vw combi van salt and pepper shakers.

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My friend Kelsie (yeah she has the same name as me, go figure) had a trip to Australia over Christmas and she brought us back these gorgeous things! Aren’t they fab? She got red to match my mixer and pasta machine.

Can’t even wait to crack them out at the next dinner party.

 

In answer to the complete lack of recipes here at the moment, I am sorry! Hash browns sorta counted and tomorrow I’ll discuss the perfect buttermilk pancake. But my main issue at the moment is that I am trying to master the macaron, and it is hard. But I’m not too worried seeing as David Lebowitz took seven attempts. My fourth attempt is in the oven now, and they are by far the best I’ve done so far.

homemade hash browns.

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I know, they don’t look hugely appetising like this, but just wait until I fry them and get them all browned up. They will look spectacular, I promise!

Anyway, the other day, while eating a substandard storebought hash brown, I decided I’d try making some of these guys. Beware, almost entirely improvised recipe ahead.

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curly fries.

So, one of the coolest Christmas presents my boyfriend and I received this Christmas was from his sister: a curly fry maker. We did pick it ourselves – being avid curly fry fans we simply couldn’t walk past it in the shop.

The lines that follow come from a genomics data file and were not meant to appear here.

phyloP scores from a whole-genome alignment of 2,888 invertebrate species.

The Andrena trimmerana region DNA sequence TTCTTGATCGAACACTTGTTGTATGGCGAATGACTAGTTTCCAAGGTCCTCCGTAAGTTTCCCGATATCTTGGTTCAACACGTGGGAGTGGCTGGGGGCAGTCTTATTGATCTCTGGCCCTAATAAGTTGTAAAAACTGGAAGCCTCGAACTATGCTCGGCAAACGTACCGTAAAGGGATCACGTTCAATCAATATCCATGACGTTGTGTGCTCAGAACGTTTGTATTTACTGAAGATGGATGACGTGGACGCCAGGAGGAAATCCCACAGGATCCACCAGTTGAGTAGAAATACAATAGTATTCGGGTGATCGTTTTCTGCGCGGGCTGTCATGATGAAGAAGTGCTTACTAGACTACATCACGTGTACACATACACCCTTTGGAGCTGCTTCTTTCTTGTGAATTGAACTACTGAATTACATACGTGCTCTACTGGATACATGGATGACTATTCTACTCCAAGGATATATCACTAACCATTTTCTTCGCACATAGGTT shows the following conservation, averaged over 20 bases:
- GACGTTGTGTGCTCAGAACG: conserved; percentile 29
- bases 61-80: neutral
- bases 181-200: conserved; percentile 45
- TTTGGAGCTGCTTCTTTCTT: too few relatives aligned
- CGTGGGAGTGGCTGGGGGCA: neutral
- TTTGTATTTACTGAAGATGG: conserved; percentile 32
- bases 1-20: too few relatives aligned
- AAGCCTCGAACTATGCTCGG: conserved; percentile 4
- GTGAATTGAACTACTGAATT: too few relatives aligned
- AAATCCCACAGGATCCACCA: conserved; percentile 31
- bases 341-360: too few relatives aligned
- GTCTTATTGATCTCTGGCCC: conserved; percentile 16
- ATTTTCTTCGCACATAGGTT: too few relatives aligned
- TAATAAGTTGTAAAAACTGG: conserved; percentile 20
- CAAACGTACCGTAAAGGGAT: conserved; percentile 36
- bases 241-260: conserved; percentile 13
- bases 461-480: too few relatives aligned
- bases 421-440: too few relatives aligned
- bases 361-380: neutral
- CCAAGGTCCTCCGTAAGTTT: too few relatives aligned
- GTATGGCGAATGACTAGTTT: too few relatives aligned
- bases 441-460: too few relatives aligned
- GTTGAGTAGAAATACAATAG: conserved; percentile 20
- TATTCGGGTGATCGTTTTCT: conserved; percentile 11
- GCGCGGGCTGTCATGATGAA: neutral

There’s a link below to a video of how it works – it is absolutely legendary. It works perfectly, no joke. Those of you who are in New Zealand and feel that you can’t live any longer without a curly fry maker can buy one from Stevens. They’re fairly dear but Stevens has a sweet sale on at the moment, until tomorrow I believe!

Anyways, pictures:

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Left: Eddie working the curly fry maker

Right: a curly fry within a curly fry!

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The completed product, all ready to be roasted/fried/whatever floats your boat (I roasted them but they were a bit sad, so I may try frying next time).

Video: http://www.youtube.com/watch?v=CFtinMAv5jk

homemade potato gnocchi.

So the boyfriend recently made me some amazing ricotta gnocchi that weren’t for dinner one night when I got home from work. We didn’t have any ricotta, see, so he used cottage cheese and grated regular cheese. The recipe he used seemed a bit weird, though, and we wound up with, essentially, little boiled omelettes. LOTS of egg.

Gnocchi as I know them are fairly dense and doughy, and so we started looking up how to make that kind. I heard all kinds of horror stories about how labour intensive and difficult they are, but they’re really easy and kinda fun to make.

I have a suspicion that any Italian looking at this will tell me my dough is too firm. But that’s OK, it’s how I like them (don’t hurt me! I don’t know any better, having never visited Italy!). Also, these are not Gold Standard gnocchi (i.e. egg-free) but the potatoes I used were nice and sticky, so there’s some potential for the next batch to be eggless.